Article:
Why awards are worth our blood, sweat and tears

On the back of Enterprise First winning ‘Future of Enterprise Support’ last Friday at the National Enterprise Network Awards, it’s made me think about why we enter these and others and what it means when we win.
Genuine delight sums up how we all felt; especially being up against other Enterprise Support organisations who we know are doing great things. As well as an opportunity to engage in some really positive PR, winning an award lifts the morale of the business.

We all work hard and are dedicated to our jobs but this makes it a bit sweeter and is a great reminder of what we have achieved in the past year.
I’m generally a great believer is the saying “Don’t look back; it’s not the direction you are travelling.” But I make an exception when winning an award; it is absolutely worthwhile reviewing what you did and what the judges saw in your application as it obviously resonated with them!
Entering awards is hard work but get it right and you get some great PR and even if you don’t win, being a finalist is worth shouting about. It is a lot of effort and time putting a strong application together but see it as a chance to tell your business story and you have nothing to lose!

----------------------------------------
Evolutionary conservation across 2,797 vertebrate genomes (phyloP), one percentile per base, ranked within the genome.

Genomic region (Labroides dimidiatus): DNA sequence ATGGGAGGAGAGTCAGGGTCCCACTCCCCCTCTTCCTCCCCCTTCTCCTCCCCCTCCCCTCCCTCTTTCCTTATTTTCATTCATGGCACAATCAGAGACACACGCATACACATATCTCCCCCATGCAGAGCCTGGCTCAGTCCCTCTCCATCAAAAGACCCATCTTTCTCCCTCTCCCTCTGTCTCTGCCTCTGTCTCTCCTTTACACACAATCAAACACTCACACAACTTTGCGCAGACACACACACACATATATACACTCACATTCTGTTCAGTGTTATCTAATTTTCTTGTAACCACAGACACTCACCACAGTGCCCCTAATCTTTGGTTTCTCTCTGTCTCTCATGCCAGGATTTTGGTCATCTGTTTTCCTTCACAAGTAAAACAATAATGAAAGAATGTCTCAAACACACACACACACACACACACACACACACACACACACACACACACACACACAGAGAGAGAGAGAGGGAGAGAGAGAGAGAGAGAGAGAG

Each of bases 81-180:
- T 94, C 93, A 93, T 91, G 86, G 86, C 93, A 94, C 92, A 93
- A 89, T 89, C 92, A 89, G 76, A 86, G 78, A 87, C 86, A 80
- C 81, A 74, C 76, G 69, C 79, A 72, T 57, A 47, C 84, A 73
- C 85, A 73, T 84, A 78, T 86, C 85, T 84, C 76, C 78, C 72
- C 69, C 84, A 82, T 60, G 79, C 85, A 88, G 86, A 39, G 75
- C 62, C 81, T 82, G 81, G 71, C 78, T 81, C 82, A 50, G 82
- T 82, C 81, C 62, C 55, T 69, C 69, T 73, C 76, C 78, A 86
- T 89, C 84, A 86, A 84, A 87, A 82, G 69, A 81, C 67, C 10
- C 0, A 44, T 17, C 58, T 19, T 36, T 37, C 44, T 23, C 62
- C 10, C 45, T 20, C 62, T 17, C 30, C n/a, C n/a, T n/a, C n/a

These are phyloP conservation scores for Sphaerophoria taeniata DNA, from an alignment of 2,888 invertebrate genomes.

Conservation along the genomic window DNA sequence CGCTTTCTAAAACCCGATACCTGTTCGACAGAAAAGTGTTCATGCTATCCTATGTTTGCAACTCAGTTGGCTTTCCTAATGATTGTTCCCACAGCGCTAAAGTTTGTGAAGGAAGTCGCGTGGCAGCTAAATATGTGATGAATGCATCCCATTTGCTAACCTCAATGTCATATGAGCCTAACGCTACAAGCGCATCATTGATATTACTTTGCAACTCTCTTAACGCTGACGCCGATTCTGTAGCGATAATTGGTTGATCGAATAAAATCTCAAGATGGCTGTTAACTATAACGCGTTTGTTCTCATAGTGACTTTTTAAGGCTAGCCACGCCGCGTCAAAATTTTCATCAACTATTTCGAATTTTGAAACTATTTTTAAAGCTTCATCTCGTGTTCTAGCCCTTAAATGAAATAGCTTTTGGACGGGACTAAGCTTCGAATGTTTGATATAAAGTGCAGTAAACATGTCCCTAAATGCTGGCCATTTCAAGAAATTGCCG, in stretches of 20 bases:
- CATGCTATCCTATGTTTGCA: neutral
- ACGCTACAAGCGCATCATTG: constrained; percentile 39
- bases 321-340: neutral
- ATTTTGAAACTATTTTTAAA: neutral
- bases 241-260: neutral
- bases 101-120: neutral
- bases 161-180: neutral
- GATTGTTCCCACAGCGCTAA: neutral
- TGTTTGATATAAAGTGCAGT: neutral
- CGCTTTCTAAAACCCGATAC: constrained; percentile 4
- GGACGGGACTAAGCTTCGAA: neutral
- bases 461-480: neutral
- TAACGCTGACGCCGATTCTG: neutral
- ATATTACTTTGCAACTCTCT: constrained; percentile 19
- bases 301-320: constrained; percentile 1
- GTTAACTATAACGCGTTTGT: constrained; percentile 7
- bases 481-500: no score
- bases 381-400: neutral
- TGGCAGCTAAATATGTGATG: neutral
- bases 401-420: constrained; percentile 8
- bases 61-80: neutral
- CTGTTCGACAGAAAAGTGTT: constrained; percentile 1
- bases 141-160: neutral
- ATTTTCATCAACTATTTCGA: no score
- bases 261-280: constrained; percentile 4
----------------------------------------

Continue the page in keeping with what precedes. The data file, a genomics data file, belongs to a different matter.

So, here are my top tips for writing awards entries:

Read the entry criteria several times
There are always clues to what the judges are looking for. Take time to really think about what to include ensuring you meet the criteria.
Think of awards applications as a bit like writing an essay. Every time you state a fact, you should have evidence to back it up.
Make it personal
This is your story to tell. You know what you do best, while a PR agency may make you sound good, you risk losing some authenticity along the way.
Supporting material
Always send supporting material. This helps the judges form a better view of your business.
Don’t make assumptions
Don’t assume the judges will have any prior knowledge of your business. My experience as a judge is that they make decisions purely on what is included in the application form and nothing else.
Be different
Make your application stand out. You’re aiming to be the one the judges remember, so take care over presentation, get someone to proof read it for you and make copies for future reference.


Natalie Maxim

Natalie Maxim

Marketing Manager, Enterprise First

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